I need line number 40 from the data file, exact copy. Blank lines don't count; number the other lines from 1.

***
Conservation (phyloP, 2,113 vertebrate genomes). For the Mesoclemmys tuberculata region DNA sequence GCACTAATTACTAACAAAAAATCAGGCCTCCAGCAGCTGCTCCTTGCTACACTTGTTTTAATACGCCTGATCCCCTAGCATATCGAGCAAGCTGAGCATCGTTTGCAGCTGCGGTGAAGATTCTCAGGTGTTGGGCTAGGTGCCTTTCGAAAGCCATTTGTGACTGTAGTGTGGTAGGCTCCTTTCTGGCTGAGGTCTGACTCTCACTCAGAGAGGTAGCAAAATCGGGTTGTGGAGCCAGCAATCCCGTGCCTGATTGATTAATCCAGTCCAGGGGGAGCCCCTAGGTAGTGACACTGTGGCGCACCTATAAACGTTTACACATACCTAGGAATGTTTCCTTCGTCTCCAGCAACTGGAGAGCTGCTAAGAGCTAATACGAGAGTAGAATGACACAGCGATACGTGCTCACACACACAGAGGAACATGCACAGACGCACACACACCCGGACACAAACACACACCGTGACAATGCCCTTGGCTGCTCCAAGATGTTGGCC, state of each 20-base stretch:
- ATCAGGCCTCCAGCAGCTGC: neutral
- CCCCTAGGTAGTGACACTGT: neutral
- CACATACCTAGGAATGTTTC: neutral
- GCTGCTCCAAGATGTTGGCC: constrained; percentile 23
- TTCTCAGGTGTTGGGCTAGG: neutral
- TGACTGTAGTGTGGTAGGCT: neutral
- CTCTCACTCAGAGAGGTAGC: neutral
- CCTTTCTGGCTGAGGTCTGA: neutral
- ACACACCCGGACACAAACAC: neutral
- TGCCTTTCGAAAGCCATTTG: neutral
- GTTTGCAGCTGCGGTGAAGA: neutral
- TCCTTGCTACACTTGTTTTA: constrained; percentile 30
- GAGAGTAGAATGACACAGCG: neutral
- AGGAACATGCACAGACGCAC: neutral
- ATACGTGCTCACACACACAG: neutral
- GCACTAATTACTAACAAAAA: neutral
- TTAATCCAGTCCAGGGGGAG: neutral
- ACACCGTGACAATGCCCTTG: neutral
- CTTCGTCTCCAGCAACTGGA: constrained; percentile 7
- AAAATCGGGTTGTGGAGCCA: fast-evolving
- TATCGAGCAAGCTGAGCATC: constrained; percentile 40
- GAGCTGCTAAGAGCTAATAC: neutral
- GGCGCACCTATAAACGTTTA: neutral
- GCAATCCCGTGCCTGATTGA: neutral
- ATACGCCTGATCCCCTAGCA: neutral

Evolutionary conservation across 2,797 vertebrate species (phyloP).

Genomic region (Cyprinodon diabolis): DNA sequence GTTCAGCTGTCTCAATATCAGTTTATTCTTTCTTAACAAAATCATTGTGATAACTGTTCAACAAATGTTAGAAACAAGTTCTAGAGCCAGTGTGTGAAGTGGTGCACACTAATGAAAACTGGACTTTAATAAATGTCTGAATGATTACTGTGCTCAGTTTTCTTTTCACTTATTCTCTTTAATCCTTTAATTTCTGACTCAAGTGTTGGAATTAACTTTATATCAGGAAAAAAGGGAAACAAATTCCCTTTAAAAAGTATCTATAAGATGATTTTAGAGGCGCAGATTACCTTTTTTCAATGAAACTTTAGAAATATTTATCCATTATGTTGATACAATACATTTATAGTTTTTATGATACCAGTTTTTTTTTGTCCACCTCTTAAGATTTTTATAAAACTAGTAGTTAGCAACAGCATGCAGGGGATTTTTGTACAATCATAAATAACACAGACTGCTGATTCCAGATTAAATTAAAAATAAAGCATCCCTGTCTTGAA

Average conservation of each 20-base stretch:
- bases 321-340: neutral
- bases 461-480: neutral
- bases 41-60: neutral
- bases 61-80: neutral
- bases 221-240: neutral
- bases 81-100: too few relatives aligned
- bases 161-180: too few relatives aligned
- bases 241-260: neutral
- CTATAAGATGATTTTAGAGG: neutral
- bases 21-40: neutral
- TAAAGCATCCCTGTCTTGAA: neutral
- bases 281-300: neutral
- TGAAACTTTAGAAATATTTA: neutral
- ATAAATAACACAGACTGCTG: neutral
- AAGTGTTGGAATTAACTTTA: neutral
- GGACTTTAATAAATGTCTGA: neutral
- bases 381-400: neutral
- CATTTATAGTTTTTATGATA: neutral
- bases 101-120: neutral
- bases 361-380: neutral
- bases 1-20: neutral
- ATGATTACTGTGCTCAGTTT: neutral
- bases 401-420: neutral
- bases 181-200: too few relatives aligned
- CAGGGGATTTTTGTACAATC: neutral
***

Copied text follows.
- TAAAGCATCCCTGTCTTGAA: neutral